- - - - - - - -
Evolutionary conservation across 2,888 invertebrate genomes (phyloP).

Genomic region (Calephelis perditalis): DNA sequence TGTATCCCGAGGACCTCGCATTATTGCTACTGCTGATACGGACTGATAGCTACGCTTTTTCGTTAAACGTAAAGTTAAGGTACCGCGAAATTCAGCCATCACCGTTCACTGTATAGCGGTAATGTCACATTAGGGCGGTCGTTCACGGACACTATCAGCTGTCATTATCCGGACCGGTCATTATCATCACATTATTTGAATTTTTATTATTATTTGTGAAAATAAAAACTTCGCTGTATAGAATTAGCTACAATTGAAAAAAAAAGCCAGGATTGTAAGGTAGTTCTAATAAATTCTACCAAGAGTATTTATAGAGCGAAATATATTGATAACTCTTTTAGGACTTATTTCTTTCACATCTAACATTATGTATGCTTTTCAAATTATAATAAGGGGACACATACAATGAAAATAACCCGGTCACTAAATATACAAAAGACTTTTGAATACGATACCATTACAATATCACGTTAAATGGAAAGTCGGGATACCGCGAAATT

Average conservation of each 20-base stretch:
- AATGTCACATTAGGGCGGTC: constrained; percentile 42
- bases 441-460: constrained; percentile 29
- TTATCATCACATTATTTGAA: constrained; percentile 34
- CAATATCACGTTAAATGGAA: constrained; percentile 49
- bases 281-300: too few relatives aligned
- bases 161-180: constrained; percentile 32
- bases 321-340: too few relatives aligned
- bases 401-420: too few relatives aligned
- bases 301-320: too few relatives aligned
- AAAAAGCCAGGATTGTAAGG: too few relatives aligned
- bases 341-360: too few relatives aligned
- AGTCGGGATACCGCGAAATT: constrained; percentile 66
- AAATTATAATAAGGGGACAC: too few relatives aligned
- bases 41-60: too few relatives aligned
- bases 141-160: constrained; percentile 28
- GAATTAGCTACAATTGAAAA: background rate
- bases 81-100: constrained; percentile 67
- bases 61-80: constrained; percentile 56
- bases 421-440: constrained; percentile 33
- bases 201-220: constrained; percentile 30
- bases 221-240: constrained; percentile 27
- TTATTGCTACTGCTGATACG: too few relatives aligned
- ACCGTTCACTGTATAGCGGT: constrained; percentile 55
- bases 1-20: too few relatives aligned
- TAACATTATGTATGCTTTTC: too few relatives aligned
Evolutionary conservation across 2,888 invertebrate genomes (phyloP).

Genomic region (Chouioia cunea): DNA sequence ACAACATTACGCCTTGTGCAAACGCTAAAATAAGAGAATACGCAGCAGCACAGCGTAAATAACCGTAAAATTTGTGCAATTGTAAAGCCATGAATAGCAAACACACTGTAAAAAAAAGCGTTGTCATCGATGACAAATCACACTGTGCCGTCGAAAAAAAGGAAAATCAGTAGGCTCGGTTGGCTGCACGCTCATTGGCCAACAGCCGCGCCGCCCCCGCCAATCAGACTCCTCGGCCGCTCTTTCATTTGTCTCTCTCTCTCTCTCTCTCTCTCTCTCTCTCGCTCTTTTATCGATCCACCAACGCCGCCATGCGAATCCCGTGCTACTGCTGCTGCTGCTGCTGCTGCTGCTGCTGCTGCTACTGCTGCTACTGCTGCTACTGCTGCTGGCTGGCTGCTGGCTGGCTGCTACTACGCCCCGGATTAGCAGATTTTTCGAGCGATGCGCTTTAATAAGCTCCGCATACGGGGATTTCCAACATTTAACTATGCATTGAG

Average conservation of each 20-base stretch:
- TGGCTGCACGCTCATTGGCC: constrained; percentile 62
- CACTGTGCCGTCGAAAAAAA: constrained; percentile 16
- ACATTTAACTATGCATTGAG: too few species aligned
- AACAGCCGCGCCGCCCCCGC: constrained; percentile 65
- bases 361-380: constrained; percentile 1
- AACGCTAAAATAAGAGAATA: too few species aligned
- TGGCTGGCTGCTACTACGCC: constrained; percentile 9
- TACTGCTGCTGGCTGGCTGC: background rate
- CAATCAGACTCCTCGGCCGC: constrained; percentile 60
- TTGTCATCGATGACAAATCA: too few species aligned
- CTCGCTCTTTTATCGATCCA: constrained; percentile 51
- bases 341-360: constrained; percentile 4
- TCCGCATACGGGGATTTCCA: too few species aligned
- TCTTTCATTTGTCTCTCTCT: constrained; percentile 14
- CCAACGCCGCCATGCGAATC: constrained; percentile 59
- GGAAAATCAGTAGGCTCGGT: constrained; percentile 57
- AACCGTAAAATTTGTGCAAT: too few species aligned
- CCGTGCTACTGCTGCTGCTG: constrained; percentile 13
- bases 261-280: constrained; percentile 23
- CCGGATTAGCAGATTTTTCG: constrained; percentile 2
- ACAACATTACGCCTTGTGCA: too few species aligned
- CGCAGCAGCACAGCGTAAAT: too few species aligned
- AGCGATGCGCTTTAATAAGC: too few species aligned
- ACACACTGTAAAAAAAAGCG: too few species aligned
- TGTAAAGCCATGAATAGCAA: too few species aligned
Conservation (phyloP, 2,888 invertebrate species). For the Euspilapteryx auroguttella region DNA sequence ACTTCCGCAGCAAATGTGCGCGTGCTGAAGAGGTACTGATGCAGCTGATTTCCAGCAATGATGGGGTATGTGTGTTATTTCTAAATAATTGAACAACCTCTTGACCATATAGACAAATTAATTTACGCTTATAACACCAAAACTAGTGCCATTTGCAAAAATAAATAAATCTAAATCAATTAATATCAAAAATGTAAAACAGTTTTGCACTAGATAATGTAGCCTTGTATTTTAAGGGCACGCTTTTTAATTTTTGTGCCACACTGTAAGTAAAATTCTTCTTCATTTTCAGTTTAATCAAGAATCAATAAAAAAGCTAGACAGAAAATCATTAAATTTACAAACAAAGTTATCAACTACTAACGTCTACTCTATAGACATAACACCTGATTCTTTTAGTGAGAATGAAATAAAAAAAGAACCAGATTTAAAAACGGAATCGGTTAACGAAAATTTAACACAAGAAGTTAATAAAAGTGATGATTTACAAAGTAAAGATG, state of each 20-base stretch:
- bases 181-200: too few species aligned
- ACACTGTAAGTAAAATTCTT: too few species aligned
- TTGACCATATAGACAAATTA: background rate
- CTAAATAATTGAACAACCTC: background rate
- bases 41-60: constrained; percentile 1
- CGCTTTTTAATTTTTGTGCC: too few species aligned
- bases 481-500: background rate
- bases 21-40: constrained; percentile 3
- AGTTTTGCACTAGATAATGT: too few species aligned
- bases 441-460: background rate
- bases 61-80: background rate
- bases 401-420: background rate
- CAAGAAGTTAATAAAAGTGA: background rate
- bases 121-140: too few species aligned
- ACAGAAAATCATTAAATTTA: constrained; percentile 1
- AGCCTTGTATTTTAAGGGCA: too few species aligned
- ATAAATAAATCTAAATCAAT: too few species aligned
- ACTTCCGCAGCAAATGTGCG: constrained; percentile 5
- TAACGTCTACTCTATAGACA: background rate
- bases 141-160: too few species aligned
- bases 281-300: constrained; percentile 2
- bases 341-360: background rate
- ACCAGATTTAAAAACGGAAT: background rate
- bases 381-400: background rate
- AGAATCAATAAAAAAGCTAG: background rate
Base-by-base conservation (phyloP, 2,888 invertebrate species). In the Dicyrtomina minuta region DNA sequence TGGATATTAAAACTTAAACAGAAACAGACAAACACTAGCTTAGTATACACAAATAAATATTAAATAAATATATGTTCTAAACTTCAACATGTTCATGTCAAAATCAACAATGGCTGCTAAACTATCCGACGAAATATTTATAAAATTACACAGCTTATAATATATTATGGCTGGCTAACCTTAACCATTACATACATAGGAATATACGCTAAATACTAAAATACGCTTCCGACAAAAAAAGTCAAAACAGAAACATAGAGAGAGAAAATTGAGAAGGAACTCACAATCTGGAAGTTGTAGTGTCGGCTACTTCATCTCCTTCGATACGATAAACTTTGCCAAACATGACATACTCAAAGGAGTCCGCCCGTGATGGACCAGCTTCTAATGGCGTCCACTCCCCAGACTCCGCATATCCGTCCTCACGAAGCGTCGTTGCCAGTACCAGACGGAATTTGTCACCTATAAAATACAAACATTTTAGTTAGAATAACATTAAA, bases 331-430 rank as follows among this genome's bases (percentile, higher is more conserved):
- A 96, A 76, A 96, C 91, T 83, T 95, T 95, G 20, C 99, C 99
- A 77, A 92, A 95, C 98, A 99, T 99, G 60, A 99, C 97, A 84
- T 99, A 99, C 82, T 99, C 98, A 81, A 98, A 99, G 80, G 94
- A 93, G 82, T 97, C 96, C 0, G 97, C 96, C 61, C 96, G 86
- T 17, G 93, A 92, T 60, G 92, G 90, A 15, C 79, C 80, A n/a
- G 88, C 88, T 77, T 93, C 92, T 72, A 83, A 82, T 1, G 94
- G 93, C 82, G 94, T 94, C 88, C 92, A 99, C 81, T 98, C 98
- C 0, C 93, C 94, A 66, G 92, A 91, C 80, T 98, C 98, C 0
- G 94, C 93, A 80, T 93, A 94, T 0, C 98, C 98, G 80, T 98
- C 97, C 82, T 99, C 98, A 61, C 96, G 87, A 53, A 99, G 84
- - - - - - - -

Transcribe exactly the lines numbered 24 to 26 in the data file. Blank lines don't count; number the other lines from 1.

- bases 221-240: constrained; percentile 27
- TTATTGCTACTGCTGATACG: too few relatives aligned
- ACCGTTCACTGTATAGCGGT: constrained; percentile 55